Transport for London have now embraced your concerns about getting home this year by issuing 1,000 private hire licences a month*, this month next month and every month this year.

[S]uch is the rise of mini-cabs and the relative ease with which to obtain a licence one Knowledge school has reported a drop of 66 per cent in the number of students willing to give up over three years of their life to studying London.

On a number of occasions this year the populace has been inconvenienced by Black Cabbies protesting at Transport for London’s inability to apply the regulations – that the London authority has imposed – evenly across the entire taxi industry. I won’t bore you with the details, much has been written in the media of the pros and cons of flooding London with mini-cabs.

The one fact, taken from official figures, you need to know as we approach the party season is this:

For every sixty inhabitants who live in the capital one now drives a taxi for a living. Yes 1 in 60 now drives a taxi in London.

It’s reassuring isn’t it? That down your street and down everybody’s street there are at least four drivers.

Now if you take London’s official population of 8,630,000 and deduct from that those unable to drive: too young; too old; unable to work; or just too lazy, you are left with a working population of about, say six million.

If you have stuck with me thus far you might question the figures as many who are employed commute daily from the Home Counties into London. That journey might be acceptable – just – if you could occasionally get a seat on the train and upon arrival at your workstation spend a little time staring into the middle distance or updating your Facebook status.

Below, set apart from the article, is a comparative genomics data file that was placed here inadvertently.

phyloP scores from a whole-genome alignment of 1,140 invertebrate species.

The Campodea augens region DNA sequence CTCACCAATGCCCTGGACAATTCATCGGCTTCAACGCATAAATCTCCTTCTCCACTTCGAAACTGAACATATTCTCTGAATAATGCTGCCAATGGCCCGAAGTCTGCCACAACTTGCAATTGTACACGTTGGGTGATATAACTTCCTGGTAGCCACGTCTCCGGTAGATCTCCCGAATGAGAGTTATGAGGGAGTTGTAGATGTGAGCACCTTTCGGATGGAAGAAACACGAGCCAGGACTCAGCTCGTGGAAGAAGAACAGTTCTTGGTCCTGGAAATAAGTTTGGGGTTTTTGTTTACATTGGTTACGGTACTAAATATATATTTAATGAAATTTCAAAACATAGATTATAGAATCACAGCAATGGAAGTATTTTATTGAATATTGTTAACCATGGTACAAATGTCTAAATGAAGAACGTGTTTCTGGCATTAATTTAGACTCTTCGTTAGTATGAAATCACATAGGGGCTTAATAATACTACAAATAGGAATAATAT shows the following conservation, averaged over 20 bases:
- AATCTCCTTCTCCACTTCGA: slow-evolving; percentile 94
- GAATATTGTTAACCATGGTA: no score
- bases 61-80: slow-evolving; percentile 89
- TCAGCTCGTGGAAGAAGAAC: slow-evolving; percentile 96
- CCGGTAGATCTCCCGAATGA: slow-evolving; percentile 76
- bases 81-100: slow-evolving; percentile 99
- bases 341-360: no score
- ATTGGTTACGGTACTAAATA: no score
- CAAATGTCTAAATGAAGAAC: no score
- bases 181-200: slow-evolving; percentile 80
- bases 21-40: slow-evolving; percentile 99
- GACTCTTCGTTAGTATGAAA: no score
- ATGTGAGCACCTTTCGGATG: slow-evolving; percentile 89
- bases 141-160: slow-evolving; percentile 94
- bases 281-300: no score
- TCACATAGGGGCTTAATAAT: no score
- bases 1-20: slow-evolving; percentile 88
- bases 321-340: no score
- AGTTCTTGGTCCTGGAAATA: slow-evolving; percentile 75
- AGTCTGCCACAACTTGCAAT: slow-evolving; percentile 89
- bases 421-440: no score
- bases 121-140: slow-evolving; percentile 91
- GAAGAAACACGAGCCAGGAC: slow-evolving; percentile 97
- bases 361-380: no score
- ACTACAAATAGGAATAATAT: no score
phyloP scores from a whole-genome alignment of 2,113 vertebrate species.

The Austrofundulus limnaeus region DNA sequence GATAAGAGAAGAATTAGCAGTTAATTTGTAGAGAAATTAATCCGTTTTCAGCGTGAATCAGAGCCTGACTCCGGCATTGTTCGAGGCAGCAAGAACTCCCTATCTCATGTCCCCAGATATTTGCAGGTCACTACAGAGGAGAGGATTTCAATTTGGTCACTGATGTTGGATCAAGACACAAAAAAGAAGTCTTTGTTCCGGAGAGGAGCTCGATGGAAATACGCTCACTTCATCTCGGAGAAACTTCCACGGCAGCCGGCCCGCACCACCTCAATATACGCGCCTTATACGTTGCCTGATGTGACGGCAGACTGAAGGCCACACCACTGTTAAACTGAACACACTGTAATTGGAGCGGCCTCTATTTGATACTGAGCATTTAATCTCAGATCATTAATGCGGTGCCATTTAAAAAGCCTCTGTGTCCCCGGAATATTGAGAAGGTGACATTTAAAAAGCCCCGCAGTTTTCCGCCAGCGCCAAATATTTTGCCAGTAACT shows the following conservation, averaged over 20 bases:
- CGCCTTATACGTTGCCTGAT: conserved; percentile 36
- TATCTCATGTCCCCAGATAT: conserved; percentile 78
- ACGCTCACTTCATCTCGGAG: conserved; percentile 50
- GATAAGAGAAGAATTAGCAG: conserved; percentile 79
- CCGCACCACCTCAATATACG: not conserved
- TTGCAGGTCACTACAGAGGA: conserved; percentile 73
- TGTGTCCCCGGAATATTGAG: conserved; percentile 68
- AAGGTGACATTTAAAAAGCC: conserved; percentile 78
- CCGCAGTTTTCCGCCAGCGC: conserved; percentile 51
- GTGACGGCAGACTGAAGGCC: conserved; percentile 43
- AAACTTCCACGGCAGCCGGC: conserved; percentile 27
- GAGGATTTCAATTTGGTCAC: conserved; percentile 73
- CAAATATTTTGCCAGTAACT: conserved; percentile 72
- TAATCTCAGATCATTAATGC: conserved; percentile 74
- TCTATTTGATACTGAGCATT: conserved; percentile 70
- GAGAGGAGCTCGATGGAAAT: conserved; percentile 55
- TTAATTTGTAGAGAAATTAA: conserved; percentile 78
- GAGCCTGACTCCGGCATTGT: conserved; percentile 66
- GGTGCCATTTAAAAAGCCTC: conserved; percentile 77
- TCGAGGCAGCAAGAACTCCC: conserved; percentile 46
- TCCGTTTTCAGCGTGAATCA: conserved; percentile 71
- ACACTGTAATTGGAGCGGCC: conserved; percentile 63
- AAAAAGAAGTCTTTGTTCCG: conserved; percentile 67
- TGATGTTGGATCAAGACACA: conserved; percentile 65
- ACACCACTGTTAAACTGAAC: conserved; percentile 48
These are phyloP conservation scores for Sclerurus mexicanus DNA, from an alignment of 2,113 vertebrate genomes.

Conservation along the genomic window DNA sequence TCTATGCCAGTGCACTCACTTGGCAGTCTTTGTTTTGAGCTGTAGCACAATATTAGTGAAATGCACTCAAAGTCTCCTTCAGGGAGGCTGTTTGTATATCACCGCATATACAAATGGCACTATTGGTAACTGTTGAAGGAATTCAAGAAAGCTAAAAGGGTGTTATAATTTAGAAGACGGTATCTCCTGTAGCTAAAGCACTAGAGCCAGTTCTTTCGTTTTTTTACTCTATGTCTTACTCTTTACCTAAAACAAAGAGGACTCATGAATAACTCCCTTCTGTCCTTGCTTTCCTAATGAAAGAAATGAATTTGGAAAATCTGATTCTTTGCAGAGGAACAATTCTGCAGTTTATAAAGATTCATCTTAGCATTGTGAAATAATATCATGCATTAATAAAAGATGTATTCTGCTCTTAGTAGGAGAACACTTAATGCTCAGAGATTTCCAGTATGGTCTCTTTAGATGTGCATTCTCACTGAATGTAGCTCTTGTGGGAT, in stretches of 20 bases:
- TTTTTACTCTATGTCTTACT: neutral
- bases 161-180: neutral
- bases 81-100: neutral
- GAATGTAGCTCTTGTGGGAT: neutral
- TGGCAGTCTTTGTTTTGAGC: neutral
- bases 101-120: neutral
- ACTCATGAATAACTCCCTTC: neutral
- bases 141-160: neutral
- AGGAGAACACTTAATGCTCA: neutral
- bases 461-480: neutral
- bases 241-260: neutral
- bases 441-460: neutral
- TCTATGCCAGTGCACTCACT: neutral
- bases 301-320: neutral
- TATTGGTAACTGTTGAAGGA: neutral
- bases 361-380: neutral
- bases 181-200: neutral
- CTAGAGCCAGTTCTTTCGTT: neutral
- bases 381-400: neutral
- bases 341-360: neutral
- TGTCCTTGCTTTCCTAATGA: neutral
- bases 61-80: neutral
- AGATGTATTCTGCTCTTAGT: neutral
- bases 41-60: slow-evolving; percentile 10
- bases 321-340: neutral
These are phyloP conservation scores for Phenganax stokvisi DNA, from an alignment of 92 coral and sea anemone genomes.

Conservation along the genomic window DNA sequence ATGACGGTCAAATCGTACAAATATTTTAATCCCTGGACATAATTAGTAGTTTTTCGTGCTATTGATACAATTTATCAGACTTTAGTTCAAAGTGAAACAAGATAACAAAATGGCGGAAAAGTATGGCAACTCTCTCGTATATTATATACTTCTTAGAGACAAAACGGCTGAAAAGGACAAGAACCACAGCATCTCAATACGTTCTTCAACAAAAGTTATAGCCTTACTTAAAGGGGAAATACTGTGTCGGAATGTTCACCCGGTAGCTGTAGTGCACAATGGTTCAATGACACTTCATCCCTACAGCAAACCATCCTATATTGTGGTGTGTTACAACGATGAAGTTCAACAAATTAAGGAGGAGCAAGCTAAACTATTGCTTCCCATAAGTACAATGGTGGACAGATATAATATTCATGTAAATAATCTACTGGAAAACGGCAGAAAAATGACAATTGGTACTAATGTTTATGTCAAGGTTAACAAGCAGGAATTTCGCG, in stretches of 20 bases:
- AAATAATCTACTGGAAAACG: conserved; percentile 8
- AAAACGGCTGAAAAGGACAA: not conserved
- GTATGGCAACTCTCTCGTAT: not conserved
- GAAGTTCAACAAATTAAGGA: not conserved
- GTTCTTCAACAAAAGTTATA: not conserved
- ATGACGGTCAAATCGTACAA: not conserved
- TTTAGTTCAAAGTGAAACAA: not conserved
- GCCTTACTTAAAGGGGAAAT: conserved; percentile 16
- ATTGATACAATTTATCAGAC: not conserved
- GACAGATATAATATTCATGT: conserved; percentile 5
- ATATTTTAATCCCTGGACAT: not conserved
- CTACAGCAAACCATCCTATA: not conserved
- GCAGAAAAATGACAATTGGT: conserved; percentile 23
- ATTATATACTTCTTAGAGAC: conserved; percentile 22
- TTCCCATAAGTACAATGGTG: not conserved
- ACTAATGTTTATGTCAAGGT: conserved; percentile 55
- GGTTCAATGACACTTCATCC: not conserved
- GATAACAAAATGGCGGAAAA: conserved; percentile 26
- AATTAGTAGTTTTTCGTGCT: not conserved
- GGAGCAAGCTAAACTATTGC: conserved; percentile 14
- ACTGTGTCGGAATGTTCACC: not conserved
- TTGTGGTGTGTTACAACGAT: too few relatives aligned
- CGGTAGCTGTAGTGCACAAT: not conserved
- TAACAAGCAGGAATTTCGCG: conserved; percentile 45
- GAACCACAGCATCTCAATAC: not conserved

Unfortunately when driving for 8-10 hours a day in a black cab and up to 16 hours a day for Uber drivers, the last thing you want is a two hour drive home. So most cabbies will be found living within the M25 borders.

From those broad assumptions it isn’t unreasonable to extrapolate that with a working population of approximately six million in London, and with official figures of 87,600 private hire licenses and 25,000 cab licenses issued, about 100,000 drive taxis for a living and live within the M25 or about 1 in 60.

Now we can turn to drivers’ suitability. With Transport for London officially issuing 1,000 private hire licenses a month, or 250 per week, or, if you like, 50 per working day, it means that every 8½ minutes an applicant – to the exclusion of all those unsuitable – is approved.